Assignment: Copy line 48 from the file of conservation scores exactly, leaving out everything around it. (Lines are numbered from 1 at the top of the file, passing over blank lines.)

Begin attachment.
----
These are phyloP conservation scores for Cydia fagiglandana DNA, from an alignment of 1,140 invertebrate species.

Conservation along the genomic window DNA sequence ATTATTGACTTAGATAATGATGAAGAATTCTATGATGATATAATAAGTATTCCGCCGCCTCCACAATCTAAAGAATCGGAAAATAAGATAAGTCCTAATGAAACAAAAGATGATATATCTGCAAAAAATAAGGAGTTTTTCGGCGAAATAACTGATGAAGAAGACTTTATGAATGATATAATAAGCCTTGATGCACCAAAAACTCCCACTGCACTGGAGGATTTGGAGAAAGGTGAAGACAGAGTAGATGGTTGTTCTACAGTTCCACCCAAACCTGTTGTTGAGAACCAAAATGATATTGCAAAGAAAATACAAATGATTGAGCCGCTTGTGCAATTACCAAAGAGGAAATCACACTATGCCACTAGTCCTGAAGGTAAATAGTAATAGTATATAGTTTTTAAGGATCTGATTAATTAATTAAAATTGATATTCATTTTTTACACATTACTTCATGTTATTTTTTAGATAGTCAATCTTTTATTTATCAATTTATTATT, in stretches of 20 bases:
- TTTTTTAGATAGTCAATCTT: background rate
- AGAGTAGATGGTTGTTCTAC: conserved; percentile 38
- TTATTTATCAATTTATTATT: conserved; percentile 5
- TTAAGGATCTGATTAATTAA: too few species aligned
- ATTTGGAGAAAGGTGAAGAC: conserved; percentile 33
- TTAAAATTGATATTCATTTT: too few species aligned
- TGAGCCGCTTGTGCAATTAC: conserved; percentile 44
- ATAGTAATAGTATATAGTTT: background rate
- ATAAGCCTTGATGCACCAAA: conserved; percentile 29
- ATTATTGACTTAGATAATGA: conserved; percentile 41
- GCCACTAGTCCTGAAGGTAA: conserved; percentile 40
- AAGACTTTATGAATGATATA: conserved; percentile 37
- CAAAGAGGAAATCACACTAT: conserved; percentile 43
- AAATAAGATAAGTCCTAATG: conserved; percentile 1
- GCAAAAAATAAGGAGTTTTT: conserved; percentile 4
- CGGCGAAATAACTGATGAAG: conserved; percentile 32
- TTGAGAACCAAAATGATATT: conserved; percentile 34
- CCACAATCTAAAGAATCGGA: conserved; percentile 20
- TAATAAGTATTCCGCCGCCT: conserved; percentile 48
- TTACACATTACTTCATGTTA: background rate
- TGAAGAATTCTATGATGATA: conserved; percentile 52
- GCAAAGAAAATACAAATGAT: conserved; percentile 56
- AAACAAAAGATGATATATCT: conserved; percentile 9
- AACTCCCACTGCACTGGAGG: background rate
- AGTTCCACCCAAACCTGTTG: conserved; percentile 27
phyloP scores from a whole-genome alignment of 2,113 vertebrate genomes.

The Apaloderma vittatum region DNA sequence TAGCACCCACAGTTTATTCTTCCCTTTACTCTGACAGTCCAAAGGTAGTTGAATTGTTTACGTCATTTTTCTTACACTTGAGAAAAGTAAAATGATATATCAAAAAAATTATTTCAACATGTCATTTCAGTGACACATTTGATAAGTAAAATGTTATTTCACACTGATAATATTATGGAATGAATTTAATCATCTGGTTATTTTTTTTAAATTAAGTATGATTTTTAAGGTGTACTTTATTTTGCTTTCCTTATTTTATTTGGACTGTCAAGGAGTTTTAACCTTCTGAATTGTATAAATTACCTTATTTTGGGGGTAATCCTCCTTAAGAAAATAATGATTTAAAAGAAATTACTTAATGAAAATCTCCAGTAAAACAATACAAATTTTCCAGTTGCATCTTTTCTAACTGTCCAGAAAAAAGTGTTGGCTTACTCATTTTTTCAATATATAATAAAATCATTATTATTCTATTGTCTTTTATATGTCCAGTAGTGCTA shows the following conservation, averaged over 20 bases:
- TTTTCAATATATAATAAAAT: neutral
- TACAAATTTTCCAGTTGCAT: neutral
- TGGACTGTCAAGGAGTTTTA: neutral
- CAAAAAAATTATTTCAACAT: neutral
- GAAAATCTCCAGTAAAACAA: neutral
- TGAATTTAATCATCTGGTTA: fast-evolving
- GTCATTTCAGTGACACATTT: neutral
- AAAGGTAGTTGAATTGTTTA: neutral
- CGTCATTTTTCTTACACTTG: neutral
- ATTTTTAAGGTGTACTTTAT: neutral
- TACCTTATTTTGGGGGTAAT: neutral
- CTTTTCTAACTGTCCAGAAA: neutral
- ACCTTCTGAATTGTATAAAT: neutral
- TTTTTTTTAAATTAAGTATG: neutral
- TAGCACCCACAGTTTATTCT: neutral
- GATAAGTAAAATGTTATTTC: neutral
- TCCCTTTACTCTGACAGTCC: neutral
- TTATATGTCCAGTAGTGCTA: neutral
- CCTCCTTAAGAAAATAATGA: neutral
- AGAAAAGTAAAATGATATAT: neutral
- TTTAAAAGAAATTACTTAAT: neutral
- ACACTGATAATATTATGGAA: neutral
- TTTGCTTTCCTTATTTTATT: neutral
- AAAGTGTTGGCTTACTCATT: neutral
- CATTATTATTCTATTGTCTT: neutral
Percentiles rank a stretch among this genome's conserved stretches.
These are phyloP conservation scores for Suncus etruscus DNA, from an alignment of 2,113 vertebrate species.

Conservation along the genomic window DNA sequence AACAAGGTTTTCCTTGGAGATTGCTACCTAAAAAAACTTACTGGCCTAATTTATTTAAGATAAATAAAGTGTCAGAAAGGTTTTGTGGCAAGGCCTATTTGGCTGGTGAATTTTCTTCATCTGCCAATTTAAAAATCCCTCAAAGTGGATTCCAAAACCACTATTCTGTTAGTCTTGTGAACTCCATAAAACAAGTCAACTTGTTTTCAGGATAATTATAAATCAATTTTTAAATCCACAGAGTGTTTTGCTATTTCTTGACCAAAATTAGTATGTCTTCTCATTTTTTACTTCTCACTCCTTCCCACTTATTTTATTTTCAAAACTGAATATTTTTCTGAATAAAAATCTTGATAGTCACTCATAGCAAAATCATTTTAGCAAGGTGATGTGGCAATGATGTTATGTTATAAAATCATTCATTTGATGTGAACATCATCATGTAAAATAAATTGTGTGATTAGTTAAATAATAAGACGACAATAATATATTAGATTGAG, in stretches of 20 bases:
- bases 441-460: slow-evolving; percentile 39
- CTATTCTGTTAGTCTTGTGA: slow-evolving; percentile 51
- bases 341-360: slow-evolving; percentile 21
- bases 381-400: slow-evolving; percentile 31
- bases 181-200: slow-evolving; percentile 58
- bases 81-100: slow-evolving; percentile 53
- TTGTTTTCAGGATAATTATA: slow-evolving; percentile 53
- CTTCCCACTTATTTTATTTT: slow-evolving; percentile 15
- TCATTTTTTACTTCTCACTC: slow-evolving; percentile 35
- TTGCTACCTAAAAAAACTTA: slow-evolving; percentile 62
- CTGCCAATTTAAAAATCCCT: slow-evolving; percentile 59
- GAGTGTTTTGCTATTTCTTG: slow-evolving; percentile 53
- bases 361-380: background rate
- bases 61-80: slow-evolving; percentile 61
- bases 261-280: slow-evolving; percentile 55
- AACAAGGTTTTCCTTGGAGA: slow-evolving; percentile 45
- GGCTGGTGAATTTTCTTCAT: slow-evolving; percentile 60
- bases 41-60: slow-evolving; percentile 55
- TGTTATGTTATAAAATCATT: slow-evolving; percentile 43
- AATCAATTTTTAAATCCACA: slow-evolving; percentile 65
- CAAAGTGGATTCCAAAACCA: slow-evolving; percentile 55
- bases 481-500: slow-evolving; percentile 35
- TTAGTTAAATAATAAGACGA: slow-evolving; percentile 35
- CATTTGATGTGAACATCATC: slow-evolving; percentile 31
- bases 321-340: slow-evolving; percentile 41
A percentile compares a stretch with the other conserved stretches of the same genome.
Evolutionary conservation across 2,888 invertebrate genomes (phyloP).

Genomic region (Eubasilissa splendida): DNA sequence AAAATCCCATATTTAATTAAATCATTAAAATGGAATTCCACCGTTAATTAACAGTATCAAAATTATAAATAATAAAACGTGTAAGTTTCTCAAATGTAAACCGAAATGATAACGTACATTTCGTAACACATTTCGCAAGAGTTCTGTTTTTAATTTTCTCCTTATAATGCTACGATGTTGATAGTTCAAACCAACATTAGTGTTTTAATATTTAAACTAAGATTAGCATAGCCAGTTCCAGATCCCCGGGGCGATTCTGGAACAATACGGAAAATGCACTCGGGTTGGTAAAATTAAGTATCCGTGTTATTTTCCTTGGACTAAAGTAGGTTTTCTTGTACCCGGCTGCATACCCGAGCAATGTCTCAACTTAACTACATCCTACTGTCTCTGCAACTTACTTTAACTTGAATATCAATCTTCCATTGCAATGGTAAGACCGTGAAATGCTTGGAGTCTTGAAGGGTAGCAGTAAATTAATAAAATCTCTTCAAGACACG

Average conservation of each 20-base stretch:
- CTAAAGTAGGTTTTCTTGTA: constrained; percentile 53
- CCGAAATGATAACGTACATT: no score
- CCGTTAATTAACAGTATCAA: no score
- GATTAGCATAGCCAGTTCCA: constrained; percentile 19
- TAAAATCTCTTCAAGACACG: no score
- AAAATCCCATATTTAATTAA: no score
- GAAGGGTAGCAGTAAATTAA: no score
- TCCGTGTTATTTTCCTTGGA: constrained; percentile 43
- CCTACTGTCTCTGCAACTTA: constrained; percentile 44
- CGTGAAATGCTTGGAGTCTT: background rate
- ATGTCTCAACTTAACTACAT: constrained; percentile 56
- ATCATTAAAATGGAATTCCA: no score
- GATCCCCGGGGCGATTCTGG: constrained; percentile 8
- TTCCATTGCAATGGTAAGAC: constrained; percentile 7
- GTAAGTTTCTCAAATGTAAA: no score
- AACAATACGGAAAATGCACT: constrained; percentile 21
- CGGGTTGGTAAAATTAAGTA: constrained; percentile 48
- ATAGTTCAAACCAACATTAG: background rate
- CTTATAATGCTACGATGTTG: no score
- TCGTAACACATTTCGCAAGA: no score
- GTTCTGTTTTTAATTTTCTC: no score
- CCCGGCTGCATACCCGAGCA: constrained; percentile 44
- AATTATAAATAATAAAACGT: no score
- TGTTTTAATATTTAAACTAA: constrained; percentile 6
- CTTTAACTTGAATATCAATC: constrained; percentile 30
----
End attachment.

- CCTCCTTAAGAAAATAATGA: neutral